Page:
industrial accident

A tree fell on him.

Wilson Daily Times, 8 February 1944.

——

In the 1870 census of Cokey township, Edgecombe County: farm laborer Peyton Vick, 29; wife Ellen, 21; children Henry, 11, Riley, 9, Roxana, 3, and Isadora, 2; and Zady Mercer, 58.

In the 1880 census of Toisnot township, Wilson County: farmer Peyton Vick, 24; wife Ellen, 24; and children Rily, 18, Roxie, 13, Isadora, 12, Lou C., 10, Defada, 8, Sablaska, 6, Investa, 4, and Invoida, 1.

On 27 October 1887, Jerry Parker, 21, of Wilson County, married Roxey Vick, 22, of Wilson County, at Paton Vick’s in Toisnot township.

In the 1900 census of Wilson, Wilson County: widow Roxy Parker, 24, and children Joseph, 14, Minnie, 13, Elenn, 12, Armena, 11, Mathew, 10, and Defatie, 2.

On 19 April 1903, Charlie Hines, 40, of Wilson township, son of Wesley and Ollie Hines, married Rox Anna Parker, 40, of Wilson township, daughter of Payton and Ellen Vick. Elder B.W. Tippett, a Free Will Baptist minister, performed the ceremony in the presence of Stephen Strickland, Wm. H. Tippett, and H.F. Boswell, all of Elm City.

In the 1916 Hill’s Wilson, N.C., city directory: Parker Roxie A (c) h Harper’s la nr Herring av

Seab Parker registered for the World War I draft in 1918 in Nash County, North Carolina. Per his registration card, he was born in March 1884; lived on Route 2, Elm City; farmed for J.W. Wells; and his nearest relative was Clora Parker.

In the 1920 census of Wilson, Wilson County: on Lipscomb Road, widow Roxie Parker, 50, cook, and daughter Ellen, 21, farm laborer. Next door: William H. Knight, 22; wife Minnie, 24; brothers-in-law Cephus, 29, Menus, 22, and Mathew, 18; and lodgers Mary Saunders, 25, and her children Lebis, 10, and Lovie, 8.

In the 1928 Hill’s Wilson, N.C., city directory: Parker Roxie A (c) laundress h 731 Harper

In the 1930 Hill’s Wilson, N.C., city directory: Parker Roxie A (c) laundress h 802 Viola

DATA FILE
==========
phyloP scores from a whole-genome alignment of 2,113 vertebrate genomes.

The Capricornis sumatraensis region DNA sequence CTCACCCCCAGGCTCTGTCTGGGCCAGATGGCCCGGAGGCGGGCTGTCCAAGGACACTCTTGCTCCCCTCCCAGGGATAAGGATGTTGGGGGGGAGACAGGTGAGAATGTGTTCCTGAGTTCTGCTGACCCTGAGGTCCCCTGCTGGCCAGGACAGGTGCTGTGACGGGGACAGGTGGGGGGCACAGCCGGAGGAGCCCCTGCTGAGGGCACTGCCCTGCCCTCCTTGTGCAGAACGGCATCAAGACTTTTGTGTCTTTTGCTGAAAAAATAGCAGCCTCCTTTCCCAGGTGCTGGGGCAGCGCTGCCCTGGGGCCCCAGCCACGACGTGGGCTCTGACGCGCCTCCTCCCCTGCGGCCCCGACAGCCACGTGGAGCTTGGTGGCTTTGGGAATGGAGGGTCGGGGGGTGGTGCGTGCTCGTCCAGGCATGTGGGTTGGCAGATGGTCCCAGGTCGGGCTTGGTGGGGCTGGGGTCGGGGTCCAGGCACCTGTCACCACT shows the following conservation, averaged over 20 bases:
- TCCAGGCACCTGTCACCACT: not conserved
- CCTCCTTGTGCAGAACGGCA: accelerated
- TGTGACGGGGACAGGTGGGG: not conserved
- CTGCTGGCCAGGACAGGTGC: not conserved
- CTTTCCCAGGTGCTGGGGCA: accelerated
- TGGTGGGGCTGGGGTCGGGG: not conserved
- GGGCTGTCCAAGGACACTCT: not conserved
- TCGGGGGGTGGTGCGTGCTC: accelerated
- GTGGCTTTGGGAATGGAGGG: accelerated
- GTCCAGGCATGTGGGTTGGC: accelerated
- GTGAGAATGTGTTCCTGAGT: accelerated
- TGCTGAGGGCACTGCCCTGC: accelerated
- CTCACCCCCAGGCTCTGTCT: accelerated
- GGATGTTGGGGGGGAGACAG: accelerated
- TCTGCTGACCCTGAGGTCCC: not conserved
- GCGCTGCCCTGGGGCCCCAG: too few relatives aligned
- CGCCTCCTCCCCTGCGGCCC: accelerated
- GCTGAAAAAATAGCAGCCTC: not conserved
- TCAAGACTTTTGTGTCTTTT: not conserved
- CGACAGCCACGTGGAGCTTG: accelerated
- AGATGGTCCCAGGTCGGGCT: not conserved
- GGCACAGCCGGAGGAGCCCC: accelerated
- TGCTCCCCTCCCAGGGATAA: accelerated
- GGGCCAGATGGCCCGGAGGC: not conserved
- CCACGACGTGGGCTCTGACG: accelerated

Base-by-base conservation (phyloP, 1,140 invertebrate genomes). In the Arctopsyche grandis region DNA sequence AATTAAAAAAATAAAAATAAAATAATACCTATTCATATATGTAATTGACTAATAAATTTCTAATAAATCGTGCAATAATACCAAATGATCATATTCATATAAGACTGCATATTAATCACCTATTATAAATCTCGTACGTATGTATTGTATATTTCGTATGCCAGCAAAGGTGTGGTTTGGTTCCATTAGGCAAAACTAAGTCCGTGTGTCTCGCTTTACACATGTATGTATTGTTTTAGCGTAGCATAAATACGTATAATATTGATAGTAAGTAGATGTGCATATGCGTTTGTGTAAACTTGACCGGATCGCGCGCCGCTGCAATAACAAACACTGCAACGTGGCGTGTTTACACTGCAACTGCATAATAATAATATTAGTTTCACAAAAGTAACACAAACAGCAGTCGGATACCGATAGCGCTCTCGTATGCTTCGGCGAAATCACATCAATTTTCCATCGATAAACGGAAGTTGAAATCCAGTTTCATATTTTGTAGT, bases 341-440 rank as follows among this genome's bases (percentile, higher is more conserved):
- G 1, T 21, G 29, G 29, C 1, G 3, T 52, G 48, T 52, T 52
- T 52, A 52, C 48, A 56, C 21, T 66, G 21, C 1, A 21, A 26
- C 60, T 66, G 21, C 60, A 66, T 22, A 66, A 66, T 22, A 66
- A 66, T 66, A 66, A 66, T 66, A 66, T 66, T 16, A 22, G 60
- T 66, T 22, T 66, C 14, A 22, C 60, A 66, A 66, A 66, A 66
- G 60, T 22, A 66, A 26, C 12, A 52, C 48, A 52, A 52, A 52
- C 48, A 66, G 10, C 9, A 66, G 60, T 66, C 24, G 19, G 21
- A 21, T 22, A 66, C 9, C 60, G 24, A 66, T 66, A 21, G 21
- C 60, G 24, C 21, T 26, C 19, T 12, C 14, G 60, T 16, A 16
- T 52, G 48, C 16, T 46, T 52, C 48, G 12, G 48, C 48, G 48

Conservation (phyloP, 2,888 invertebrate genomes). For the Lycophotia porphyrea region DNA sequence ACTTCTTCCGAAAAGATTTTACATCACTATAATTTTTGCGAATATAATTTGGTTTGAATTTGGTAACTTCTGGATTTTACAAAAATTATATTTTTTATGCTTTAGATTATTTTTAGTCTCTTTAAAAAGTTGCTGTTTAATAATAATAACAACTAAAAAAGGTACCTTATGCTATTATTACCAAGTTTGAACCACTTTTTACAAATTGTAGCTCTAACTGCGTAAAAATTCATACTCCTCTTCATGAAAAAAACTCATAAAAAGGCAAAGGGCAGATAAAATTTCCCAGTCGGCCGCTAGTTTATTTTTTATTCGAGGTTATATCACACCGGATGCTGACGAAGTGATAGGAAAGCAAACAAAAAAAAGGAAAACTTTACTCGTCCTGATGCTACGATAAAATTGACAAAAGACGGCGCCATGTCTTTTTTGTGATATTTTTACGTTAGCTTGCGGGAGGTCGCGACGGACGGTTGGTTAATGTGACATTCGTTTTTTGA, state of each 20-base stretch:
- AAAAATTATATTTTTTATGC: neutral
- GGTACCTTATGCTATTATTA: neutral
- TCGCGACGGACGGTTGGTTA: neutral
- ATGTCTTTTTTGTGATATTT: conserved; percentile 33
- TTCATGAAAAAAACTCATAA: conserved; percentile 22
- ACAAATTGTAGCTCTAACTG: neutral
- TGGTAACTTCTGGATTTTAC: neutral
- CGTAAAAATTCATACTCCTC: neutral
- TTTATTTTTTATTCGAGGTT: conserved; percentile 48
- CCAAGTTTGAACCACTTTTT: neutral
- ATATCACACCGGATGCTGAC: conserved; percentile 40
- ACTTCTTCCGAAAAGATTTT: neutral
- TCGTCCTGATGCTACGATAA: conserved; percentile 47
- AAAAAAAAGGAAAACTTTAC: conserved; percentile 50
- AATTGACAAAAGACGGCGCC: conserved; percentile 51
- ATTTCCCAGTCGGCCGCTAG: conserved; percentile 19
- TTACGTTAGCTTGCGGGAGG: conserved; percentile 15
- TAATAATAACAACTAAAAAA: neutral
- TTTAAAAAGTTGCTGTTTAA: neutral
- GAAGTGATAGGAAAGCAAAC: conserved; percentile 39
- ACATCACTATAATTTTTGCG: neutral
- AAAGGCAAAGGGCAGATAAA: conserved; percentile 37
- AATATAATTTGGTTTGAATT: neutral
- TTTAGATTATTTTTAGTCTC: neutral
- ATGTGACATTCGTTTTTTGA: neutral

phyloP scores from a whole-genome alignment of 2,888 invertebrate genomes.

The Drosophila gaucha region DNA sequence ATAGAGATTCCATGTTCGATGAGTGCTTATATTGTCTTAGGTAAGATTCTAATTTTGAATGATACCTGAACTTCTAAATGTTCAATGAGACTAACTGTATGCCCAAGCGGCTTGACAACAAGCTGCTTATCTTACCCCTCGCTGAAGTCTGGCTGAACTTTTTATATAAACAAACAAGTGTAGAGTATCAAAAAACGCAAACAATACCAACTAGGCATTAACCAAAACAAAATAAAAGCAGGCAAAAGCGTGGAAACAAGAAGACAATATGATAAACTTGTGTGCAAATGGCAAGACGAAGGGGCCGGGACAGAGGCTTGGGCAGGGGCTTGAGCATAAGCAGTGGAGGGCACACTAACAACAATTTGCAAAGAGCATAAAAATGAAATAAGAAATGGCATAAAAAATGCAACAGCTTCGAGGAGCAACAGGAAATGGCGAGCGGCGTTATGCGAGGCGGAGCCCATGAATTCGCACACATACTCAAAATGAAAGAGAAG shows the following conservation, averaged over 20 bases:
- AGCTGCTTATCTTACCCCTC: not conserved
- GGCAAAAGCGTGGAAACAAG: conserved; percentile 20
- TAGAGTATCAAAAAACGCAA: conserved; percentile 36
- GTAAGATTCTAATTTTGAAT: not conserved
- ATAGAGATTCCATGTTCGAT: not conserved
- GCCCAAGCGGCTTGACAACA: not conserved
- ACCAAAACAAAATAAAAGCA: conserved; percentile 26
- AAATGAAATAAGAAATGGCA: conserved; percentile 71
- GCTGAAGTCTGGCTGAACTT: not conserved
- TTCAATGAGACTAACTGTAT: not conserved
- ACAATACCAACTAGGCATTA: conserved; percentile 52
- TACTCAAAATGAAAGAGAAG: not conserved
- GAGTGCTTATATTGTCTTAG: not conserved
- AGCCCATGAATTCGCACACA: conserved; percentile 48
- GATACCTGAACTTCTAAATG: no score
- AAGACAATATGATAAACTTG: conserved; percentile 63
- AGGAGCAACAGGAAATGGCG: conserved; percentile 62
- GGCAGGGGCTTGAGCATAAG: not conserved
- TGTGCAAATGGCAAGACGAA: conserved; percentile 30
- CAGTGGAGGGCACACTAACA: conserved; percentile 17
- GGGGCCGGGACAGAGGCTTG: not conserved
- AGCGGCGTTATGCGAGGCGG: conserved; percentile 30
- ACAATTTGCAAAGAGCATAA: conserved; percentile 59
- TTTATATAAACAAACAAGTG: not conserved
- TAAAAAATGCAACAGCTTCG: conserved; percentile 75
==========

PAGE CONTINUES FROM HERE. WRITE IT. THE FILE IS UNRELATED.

In the 1940 census of Wilson, Wilson County: at 811 Viola, laundress Ellen Gay, 36; mother Roxanna Parker, 67; and nephew Matthew, 16.

In the 1940 census of Stoney Creek township, Nash County: in a prison camp, Sebe Parker, 65, residence Wilson County.

Charlie Seab Parker died 7 February 1944 in Wilson County. Per his death certificate, he was 52 years old; was born in Wilson to Jerry Parker and Roxie Vick; worked as laborer for Evans Bros. Sawmill; and lived in Rocky Mount, Nash County.

News and Observer (Raleigh, N.C.), 19 April 1944.

Roxie Parker died 8 August 1949 at her home at 616 Viola Street, Wilson. Per her death certificate, she was born 6 April 1847 [likely, 20 years] in Edgecombe County to Hayden Vick and Ellen Jones and was a widow. Informant was Minus Parker.

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Wilson Daily Times, 30 August 1949.

Boiler explosion.

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“No Dr. Instantly killed and body badly mutilated, caused by explosion of boiler at pumping station.”

A fireman tends the fire for running of boilers, heating buildings, or powering steam engines. The job involves hard physical labor, including shoveling coal or wood into a boiler’s firebox, and is inherently dangerous.

I have been unable to locate additional information about Walter Brailey‘s life or death.

Struck on the head by an iron cog wheel.

d news 9 20 00

Wilson Daily News, 20 September 1900.

——

On 30 November 1892, Thos. Day, 24, parents living, but not listed, of the town of Wilson, married Julia Battle, 19, daughter of Lewis Battle, of the town of Wilson. Presbyterian minister L.J. Melton performed the ceremony at Lewis Battle’s house. J.J. Wilson and J.W. Rogers were witnesses.

In the 1900 census of Wilson, Wilson County: tobacco stemmer Thomas Day, 33; wife Julia, 27, laundry woman; and boarders James Parham, 25, teamster, and John H. Gregory, 19, and Donald Parker, 17, both tobacco stemmers.

A deplorable blunder.

Sampson Democrat 5 26 1921 blunder

Sampson Democrat, 26 May 1921.

Ninety-five years ago today, the Times reported on a double-tragedy that befell a Sampson County family. First, their oldest son suffered a horrifying death in a guano factory in Wilson. Then, because damage to his corpse made identifying the body difficult, undertaker Charles H. Darden released his body to the wrong family.

In the 1920 census of Turkey township, Sampson County: Ed Sikes, 55, and his children Edward, 18, Leonard, 14, Lilla, 12, and David, 9.

According to The American Fertilizer Handbook, volume 13 (1920), Contentnea Guano Factory was located on the A.C.L. and Norfolk Southern Rail Road in Wilson. Founded in 1907, the factory had the capacity to produce 20,000 tons of acid phosphates annually and 600 tons of bagged goods a day. P.L. Woodard was president of the company, and Graham Woodard was secretary and treasurer.